Today in the woods of digitalization, children, young and old are found busy on mobiles playing games, reading books, listening to music and learning. People are found less interacting and less physically involved. But years ago people would find ways and create new entertaining games for leisure. One such ancient game is Pallankuzhi also called Mancala. There are lot of online Mancala game apps available on Internet.
Pallankujhi, Pallamkuzhi, Pallangulli, Pallankulli or Alagulimane is a traditional game played in South India particularly in Tamil Nadu and northern Sri Lanka. It is also called Mancala which is said to be originated in Egypt and an European game. Basically Pallankuzhi when distorted into 'Pal' which means MANY and 'kuzhi' which means PIT or HOLE is translated as many holes. It is a game having a wooden board with many pits and SEEDS. The seeds could be small pebbles, stones, actual tamarind seeds, shells. In some places even actual pits are made in the ground and played by the men. There's an evidence of such pits in Egyptian pyramids in historical books. Pallankuzhi or Mancala is based on Mathematics and a very good game for children to learn hand and eye coordination along with counting and reasoning. In order to promote this age old game, competitions of Pallankuzhi game involving women are held in Tamilnadu.
The game is played between two players using a wooden board having 14 pits (holes). Each pit contains 6 seeds, in some places it is also played with 5 or 4seeds. The rule is to play in turns; the person with first turn can start by picking all the seeds from any of the holes from his/ her respective side. After picking the 6 seeds from say Pit A4 (see pic above), the player has to drop the seeds one by one in the succeeding pits i.e. pit A5, A6, A7, B7, B6, B5. Remember the game is played counter clockwise. The same player will continue to play by picking all the seeds from the pit next to the pit into which last seed was dropped i.e B5. So the player A will pick all the seeds from pit B4 and continue to drop in counter clock direction. There are some strategies and important things to remember:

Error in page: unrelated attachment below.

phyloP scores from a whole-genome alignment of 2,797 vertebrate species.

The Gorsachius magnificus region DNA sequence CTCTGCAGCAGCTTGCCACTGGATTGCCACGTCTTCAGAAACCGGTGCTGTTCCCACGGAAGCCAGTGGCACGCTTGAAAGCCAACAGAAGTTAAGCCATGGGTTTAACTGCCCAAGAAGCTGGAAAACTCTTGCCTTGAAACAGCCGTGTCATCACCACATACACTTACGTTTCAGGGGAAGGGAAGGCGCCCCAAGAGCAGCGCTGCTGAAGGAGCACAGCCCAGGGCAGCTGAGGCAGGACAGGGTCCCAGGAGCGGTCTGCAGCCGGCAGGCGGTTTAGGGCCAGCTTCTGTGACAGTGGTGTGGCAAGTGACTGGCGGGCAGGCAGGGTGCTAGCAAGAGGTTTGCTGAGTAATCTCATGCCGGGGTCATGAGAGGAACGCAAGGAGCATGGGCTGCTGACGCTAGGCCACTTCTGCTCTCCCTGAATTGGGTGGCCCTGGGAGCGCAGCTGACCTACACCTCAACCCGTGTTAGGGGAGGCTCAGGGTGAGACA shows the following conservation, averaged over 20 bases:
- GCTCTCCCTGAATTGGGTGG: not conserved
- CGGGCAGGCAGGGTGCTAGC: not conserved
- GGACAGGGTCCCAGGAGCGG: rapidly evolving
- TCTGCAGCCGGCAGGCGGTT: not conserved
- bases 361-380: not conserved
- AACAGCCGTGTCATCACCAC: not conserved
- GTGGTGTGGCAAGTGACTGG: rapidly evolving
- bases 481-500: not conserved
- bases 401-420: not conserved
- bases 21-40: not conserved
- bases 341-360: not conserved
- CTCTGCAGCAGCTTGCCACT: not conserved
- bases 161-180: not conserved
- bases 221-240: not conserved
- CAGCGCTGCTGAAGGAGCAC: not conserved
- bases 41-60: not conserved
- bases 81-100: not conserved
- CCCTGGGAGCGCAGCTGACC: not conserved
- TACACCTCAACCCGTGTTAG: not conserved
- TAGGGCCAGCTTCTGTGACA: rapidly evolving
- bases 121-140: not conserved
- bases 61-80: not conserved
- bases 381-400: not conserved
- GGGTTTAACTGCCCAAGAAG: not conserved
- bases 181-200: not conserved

1. If the last seed falls into a pit with an empty pit succeeding it, then the seeds in the pit beyond the empty pit are captured as bonus by the active player.
2. If the last seed falls into a pit which is followed by 2 empty pits then the turn is over and the next player starts playing.
3. If in the process of dropping seeds, the pit count comes to 4 then the respective pit owner captures those 4 seeds as bonus and keeps it aside.
4. If there are no seeds left in any of the pits to move from either of the sides, then the round is over. The seeds remaining in opponent's pits are captured by the opponents as bonus.
In the next round the bonus seeds are filled into the pits with 6 seeds each. If any of the pits are not completely filled then that pit is considered useless and it is covered with a leaf or paper and not used in the new round. The extra seeds left are kept individually by the opponents. The game continues with the rules and ends with a winner having maximum number of seeds as bonus.
In the past, the game, which is based on the concept of 'sowing and harvesting', was played using tamarind seeds, roadside pebbles or cowry shells. Today, if you order a set online, you might be unwrapping a neatly-packaged cardboard box, complete with a board made of highly-compressed waste wood, carefully-selected pure white pebbles, and an elaborate list of rules.There is elaborate mention about it in A Book of Historic Board Games by Damian Gareth Walker, and a documentation by Irving Finkel.
Despite a strong mention about communities gathering to play games, and temple floor patterns standing as proof for the same, there is a tendency to ignore games while talking about Indian heritage.